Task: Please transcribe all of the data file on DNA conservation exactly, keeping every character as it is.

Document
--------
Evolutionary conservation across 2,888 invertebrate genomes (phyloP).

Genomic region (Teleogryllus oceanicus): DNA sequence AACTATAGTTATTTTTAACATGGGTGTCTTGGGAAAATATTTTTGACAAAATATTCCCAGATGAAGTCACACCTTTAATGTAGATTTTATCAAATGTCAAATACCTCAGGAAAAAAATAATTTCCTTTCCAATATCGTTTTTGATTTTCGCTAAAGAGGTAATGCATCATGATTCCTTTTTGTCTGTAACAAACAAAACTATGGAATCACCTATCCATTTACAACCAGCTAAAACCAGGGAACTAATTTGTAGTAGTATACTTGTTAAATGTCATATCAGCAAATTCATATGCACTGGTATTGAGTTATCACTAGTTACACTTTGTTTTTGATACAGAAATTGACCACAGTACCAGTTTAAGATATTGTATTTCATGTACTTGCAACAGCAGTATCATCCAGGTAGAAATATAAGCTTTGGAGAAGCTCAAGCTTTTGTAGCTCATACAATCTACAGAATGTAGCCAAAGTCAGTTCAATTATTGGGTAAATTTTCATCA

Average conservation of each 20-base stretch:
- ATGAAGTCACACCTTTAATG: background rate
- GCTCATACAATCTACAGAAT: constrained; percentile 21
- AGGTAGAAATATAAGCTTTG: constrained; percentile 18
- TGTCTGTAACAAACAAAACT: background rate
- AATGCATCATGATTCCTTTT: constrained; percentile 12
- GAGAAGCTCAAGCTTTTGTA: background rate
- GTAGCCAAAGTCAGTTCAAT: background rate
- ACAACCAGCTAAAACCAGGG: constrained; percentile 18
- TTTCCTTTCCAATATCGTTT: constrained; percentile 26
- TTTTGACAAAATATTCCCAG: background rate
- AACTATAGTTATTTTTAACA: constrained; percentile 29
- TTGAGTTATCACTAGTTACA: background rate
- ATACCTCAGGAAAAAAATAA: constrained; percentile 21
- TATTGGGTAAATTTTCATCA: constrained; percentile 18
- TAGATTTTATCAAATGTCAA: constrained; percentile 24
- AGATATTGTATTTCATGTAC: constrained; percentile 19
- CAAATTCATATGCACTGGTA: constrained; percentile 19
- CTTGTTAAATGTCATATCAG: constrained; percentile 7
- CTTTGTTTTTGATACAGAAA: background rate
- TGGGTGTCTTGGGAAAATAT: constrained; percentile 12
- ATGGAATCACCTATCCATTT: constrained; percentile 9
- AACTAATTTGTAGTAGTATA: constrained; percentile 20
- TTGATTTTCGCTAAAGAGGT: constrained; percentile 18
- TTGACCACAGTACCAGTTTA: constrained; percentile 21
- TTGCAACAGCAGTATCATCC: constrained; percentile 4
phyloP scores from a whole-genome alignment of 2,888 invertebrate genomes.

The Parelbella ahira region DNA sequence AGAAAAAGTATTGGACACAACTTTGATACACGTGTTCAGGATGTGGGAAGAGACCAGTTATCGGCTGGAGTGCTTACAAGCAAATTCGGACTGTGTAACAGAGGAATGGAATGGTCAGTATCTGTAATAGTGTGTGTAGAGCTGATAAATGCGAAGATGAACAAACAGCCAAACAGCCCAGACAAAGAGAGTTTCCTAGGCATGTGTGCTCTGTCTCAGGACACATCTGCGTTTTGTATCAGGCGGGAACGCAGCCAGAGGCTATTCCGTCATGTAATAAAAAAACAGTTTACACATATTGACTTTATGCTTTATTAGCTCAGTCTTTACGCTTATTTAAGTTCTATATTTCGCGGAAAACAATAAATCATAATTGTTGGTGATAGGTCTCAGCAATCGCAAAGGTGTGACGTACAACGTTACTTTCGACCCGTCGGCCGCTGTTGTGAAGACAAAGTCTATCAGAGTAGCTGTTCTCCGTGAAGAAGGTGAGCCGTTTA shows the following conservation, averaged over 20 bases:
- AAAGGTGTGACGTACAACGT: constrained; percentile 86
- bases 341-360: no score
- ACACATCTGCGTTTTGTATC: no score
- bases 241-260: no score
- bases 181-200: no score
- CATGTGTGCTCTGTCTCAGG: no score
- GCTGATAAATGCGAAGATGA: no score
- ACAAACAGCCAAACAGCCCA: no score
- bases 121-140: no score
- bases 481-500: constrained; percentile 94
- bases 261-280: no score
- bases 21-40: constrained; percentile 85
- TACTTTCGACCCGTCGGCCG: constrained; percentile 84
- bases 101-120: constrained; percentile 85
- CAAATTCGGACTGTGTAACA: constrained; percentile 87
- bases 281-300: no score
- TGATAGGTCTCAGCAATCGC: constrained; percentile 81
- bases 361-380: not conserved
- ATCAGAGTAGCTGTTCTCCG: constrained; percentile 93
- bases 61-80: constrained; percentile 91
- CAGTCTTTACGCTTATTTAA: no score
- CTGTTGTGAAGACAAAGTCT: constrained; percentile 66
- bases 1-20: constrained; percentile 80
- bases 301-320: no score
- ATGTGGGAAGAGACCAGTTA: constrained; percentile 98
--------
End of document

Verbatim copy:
Evolutionary conservation across 2,888 invertebrate genomes (phyloP).

Genomic region (Teleogryllus oceanicus): DNA sequence AACTATAGTTATTTTTAACATGGGTGTCTTGGGAAAATATTTTTGACAAAATATTCCCAGATGAAGTCACACCTTTAATGTAGATTTTATCAAATGTCAAATACCTCAGGAAAAAAATAATTTCCTTTCCAATATCGTTTTTGATTTTCGCTAAAGAGGTAATGCATCATGATTCCTTTTTGTCTGTAACAAACAAAACTATGGAATCACCTATCCATTTACAACCAGCTAAAACCAGGGAACTAATTTGTAGTAGTATACTTGTTAAATGTCATATCAGCAAATTCATATGCACTGGTATTGAGTTATCACTAGTTACACTTTGTTTTTGATACAGAAATTGACCACAGTACCAGTTTAAGATATTGTATTTCATGTACTTGCAACAGCAGTATCATCCAGGTAGAAATATAAGCTTTGGAGAAGCTCAAGCTTTTGTAGCTCATACAATCTACAGAATGTAGCCAAAGTCAGTTCAATTATTGGGTAAATTTTCATCA

Average conservation of each 20-base stretch:
- ATGAAGTCACACCTTTAATG: background rate
- GCTCATACAATCTACAGAAT: constrained; percentile 21
- AGGTAGAAATATAAGCTTTG: constrained; percentile 18
- TGTCTGTAACAAACAAAACT: background rate
- AATGCATCATGATTCCTTTT: constrained; percentile 12
- GAGAAGCTCAAGCTTTTGTA: background rate
- GTAGCCAAAGTCAGTTCAAT: background rate
- ACAACCAGCTAAAACCAGGG: constrained; percentile 18
- TTTCCTTTCCAATATCGTTT: constrained; percentile 26
- TTTTGACAAAATATTCCCAG: background rate
- AACTATAGTTATTTTTAACA: constrained; percentile 29
- TTGAGTTATCACTAGTTACA: background rate
- ATACCTCAGGAAAAAAATAA: constrained; percentile 21
- TATTGGGTAAATTTTCATCA: constrained; percentile 18
- TAGATTTTATCAAATGTCAA: constrained; percentile 24
- AGATATTGTATTTCATGTAC: constrained; percentile 19
- CAAATTCATATGCACTGGTA: constrained; percentile 19
- CTTGTTAAATGTCATATCAG: constrained; percentile 7
- CTTTGTTTTTGATACAGAAA: background rate
- TGGGTGTCTTGGGAAAATAT: constrained; percentile 12
- ATGGAATCACCTATCCATTT: constrained; percentile 9
- AACTAATTTGTAGTAGTATA: constrained; percentile 20
- TTGATTTTCGCTAAAGAGGT: constrained; percentile 18
- TTGACCACAGTACCAGTTTA: constrained; percentile 21
- TTGCAACAGCAGTATCATCC: constrained; percentile 4
phyloP scores from a whole-genome alignment of 2,888 invertebrate genomes.

The Parelbella ahira region DNA sequence AGAAAAAGTATTGGACACAACTTTGATACACGTGTTCAGGATGTGGGAAGAGACCAGTTATCGGCTGGAGTGCTTACAAGCAAATTCGGACTGTGTAACAGAGGAATGGAATGGTCAGTATCTGTAATAGTGTGTGTAGAGCTGATAAATGCGAAGATGAACAAACAGCCAAACAGCCCAGACAAAGAGAGTTTCCTAGGCATGTGTGCTCTGTCTCAGGACACATCTGCGTTTTGTATCAGGCGGGAACGCAGCCAGAGGCTATTCCGTCATGTAATAAAAAAACAGTTTACACATATTGACTTTATGCTTTATTAGCTCAGTCTTTACGCTTATTTAAGTTCTATATTTCGCGGAAAACAATAAATCATAATTGTTGGTGATAGGTCTCAGCAATCGCAAAGGTGTGACGTACAACGTTACTTTCGACCCGTCGGCCGCTGTTGTGAAGACAAAGTCTATCAGAGTAGCTGTTCTCCGTGAAGAAGGTGAGCCGTTTA shows the following conservation, averaged over 20 bases:
- AAAGGTGTGACGTACAACGT: constrained; percentile 86
- bases 341-360: no score
- ACACATCTGCGTTTTGTATC: no score
- bases 241-260: no score
- bases 181-200: no score
- CATGTGTGCTCTGTCTCAGG: no score
- GCTGATAAATGCGAAGATGA: no score
- ACAAACAGCCAAACAGCCCA: no score
- bases 121-140: no score
- bases 481-500: constrained; percentile 94
- bases 261-280: no score
- bases 21-40: constrained; percentile 85
- TACTTTCGACCCGTCGGCCG: constrained; percentile 84
- bases 101-120: constrained; percentile 85
- CAAATTCGGACTGTGTAACA: constrained; percentile 87
- bases 281-300: no score
- TGATAGGTCTCAGCAATCGC: constrained; percentile 81
- bases 361-380: not conserved
- ATCAGAGTAGCTGTTCTCCG: constrained; percentile 93
- bases 61-80: constrained; percentile 91
- CAGTCTTTACGCTTATTTAA: no score
- CTGTTGTGAAGACAAAGTCT: constrained; percentile 66
- bases 1-20: constrained; percentile 80
- bases 301-320: no score
- ATGTGGGAAGAGACCAGTTA: constrained; percentile 98